May 2, 2019

Too Tired to Workout…C’mon Friend, Don’t be Lame

By Nikki G. Maples, Law Office of Nikki G. Maples, and member of the Austin Bar’s Health & Wellness Committee

I am just as guilty as the next person when it comes to bailing on a workout because I feel too tired, too busy or…ahem…too lazy.  A break from exercise from time to time is completely normal and perfectly acceptable. It’s when the ‘I’m taking a break’ turns into ‘I haven’t exercised since 2005’ that it becomes a problem.  It’s a vicious cycle that happens to everyone, even the avid athlete. The struggle of balancing fatigue to the necessity of exercise is real.  By now, my readers should know that I’m big on tips because tips are short, they’re punchy, they’re convenient, and they feel attainable.

Too tired to work out? Consider these tips:

  • Shorten your workout. Instead of the 30-minute or one-hour workout, which can feel more like two hours after driving to the gym, parking, etc., aim for just 10 to 15 minutes. You could stand on your head for 10 minutes if your life depended on it.  The “experts” (whomever they may be) indicate that our bodies usually experience a rush of endorphins within 10 minutes of exercise. With that in mind, you may find that you feel like you can go longer than 10 to 15 minutes. I challenge you to go beyond your 15 minutes, maybe 17 minutes, or you could get froggy and go a full 20 or 30 minutes. If you feel that you cannot go beyond 10 minutes, then consider doing several 10-minute workouts throughout the day. Your brain needs this refresher, a simple little recharge. The point is that exercising for 10 minutes is doable.  It’s TEN minutes…don’t be lame, just do it.
  • Exercise in the morning. Even if you’re not a morning person, you can change that habit. It is all too easy to blame your fatigue on a hard day’s work. If a long, hard day is your habitual excuse, then it’s not your day that’s getting in the way – it’s you. Set your alarm, get up when it goes off (my husband would be shaking his head in disbelief that I am lecturing others to mind their morning alarm…just do as I say, not as I do, and you’ll be fine.). Yes, you’ll drag for a few minutes as you shuffle around your house trying to wake up. Prior planning is half the battle. Before going to bed, set out your workout clothes and sneakers so that you don’t have to think about it in the morning.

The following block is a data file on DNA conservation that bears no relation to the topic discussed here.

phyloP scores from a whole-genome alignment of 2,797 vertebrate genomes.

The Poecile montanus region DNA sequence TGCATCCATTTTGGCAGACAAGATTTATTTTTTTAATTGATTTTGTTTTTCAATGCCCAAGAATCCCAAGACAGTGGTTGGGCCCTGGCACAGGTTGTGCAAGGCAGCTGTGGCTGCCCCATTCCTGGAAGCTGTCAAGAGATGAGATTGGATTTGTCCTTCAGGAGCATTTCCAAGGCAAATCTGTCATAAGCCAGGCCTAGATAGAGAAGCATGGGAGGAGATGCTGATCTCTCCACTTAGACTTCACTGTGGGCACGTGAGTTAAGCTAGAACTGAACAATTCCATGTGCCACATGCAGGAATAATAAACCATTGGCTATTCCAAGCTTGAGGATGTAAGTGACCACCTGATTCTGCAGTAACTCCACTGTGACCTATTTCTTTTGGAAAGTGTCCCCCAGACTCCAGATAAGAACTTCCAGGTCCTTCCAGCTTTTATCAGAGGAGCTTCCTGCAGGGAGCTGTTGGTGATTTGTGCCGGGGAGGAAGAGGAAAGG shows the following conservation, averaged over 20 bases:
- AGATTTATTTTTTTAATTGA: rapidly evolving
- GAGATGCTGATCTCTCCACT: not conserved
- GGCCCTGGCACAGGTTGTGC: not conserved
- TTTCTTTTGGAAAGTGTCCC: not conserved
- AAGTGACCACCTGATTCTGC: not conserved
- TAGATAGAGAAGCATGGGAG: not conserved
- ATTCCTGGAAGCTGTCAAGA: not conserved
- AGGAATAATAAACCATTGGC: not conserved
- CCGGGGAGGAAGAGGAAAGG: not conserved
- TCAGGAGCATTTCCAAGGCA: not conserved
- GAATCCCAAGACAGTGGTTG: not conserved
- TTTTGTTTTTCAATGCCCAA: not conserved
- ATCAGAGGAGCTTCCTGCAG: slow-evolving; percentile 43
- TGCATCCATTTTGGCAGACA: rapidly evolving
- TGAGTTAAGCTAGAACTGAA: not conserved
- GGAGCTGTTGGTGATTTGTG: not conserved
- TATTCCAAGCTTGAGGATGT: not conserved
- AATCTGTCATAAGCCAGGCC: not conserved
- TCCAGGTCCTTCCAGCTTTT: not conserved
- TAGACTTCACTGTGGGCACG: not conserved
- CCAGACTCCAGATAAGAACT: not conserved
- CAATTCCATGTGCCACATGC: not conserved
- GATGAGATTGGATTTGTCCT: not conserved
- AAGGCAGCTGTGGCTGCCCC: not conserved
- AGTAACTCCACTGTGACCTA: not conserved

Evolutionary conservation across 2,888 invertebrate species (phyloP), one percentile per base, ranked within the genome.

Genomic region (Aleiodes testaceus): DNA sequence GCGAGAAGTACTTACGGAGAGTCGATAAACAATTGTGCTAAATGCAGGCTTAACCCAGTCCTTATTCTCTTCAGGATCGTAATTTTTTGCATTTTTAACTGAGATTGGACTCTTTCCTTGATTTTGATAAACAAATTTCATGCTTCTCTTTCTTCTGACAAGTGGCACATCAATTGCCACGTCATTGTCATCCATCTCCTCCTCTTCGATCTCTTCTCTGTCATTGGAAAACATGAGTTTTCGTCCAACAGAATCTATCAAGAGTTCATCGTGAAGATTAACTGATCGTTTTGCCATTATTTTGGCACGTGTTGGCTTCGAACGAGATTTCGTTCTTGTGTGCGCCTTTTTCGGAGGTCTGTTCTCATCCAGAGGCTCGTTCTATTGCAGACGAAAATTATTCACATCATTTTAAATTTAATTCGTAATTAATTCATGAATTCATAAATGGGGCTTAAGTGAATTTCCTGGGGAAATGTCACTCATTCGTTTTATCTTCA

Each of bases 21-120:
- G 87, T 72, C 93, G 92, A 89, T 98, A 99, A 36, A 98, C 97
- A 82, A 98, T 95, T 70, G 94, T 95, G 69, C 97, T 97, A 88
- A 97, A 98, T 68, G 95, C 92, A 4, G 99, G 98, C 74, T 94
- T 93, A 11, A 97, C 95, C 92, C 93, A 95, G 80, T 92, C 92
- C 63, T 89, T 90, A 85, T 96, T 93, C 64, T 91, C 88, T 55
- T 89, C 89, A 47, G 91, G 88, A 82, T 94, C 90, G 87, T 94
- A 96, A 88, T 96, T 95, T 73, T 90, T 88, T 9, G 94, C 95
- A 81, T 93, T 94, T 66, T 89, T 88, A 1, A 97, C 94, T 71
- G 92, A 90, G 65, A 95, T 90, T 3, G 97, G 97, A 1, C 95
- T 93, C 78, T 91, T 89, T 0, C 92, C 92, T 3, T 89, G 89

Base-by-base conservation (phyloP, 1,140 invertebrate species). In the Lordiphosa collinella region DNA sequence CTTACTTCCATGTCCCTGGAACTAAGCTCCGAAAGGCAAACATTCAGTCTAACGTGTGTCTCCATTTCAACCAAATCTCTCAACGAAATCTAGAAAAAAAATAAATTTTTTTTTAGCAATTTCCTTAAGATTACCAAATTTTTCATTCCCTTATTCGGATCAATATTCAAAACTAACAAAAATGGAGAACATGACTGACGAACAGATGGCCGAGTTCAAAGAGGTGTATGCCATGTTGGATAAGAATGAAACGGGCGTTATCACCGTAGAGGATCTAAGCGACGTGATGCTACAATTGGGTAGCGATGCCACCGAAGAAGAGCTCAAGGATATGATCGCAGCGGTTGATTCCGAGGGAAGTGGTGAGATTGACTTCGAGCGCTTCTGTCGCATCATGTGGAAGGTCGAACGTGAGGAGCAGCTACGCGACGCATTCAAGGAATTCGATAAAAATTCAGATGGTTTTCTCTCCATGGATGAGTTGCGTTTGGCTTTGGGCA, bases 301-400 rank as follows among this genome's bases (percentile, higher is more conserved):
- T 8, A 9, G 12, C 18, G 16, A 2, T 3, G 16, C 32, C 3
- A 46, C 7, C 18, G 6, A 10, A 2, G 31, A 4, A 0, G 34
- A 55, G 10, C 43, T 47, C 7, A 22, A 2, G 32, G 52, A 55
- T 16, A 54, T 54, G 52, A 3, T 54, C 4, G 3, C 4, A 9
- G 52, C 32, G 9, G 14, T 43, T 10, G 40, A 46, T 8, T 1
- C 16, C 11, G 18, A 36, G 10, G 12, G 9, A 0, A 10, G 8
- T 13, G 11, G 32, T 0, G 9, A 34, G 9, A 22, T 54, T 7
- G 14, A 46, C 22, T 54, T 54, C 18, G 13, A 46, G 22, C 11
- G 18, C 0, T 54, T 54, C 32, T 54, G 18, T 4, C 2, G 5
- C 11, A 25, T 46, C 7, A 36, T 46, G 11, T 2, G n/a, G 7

• Sneaky exercise. Bored with the gym? Uninterested in the drive to the gym? Allow yourself a break from the sweat box and sneak in activity wherever and whenever possible. Park in the furthest spot from the grocery store. Take the stairs instead of the elevator – I promise that it will not kill you. Take a walk while you’re on a phone call. Again, it is perfectly fine to take a break from the monotony of your exercise routine, but do not…I repeat, DO NOT…become inactive.
  • Get more sleep – it matters! Getting back to the nuts and bolts of our middle school health class, the “experts” encourage seven to nine hours of sleep each night. Exercise promotes better and deeper sleep. However, I caution you about slipping into the excuse that you did not log your seven to nine hours and, therefore, must sleep longer instead of getting up and exercising. Just manage your day. As lawyers, we understand the importance of scheduling our professional obligations. Our health is no different, find a way to structure your day, including parent duties, household responsibilities, and SLEEP. It can be done!

When excusing exercise on the grounds of fatigue, ask yourself this question: Why am I so tired? Ponder the reasons for a while, then fix the sleep issue so you don’t have to choose between sleep and exercise. Is it the food that you’re consuming or the time of day in which it is being consumed? Are you on an electronic device too late which is stimulating your brain? Are you stressed or anxious about something?

A few more tips to combat the lazy and unmotivated feeling:

  1. Stick to 10s—10 pushups, 10 sit ups, 10 squats 10 minutes of jogging, etc.
  2. Stand up at least every hour of your day —remove thy buttocks from your chair and just move.
  3. Walk for at least 20 minutes each day.
  4. Workout at home— tricep dips on a dining chair, squats, lunges, anything.
  5. Unplug —turn off the devices and allow yourself to sleep (this is a hard one for me!).
  6. Don’t worry about how long your workout lasts— focus on the fact that you’re being active.
  7. Run or jog for one song—try pacing your inhales and exhales along with the beat or each stride.
  8. Find a buddy— having company can keep you accountable and interested in exercise.

Sources:
When You Are Too Tired to Workout, Livestrong.com, January 8, 2019
Should I Sleep or Workout? I’m Too Tired to Exercise…, Powerhouse Performance, August 8, 2014
10 Ways to Get Fit If You’re Lazy AF, Harvey-Jenner, Catriona, Cosmopolitan, May 12, 2016